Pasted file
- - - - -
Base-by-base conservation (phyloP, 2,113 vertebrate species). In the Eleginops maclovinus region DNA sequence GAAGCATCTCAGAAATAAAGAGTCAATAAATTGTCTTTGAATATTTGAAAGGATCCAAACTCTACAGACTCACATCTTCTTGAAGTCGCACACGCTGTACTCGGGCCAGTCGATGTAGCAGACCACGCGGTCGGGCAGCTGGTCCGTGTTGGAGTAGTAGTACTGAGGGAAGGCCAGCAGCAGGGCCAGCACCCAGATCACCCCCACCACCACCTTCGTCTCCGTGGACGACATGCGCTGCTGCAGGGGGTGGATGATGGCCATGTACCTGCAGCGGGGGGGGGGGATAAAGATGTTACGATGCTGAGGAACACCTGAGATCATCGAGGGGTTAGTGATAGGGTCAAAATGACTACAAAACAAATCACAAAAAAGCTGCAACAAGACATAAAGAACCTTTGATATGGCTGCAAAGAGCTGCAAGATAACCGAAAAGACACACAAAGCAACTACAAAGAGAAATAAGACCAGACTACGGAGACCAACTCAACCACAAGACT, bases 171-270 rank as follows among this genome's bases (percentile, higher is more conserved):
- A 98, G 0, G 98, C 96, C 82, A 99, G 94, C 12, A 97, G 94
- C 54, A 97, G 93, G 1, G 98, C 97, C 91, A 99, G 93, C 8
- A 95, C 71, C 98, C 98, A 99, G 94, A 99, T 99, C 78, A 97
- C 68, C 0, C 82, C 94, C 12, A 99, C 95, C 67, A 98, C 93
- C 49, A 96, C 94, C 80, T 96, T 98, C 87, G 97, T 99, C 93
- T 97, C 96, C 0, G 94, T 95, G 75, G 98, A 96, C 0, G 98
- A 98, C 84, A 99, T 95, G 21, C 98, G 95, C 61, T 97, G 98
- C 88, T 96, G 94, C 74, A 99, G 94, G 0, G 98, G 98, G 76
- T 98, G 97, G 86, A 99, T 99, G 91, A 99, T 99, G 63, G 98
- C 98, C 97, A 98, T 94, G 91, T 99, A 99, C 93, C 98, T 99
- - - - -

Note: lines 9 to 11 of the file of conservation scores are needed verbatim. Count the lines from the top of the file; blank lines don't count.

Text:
- C 88, T 96, G 94, C 74, A 99, G 94, G 0, G 98, G 98, G 76
- T 98, G 97, G 86, A 99, T 99, G 91, A 99, T 99, G 63, G 98
- C 98, C 97, A 98, T 94, G 91, T 99, A 99, C 93, C 98, T 99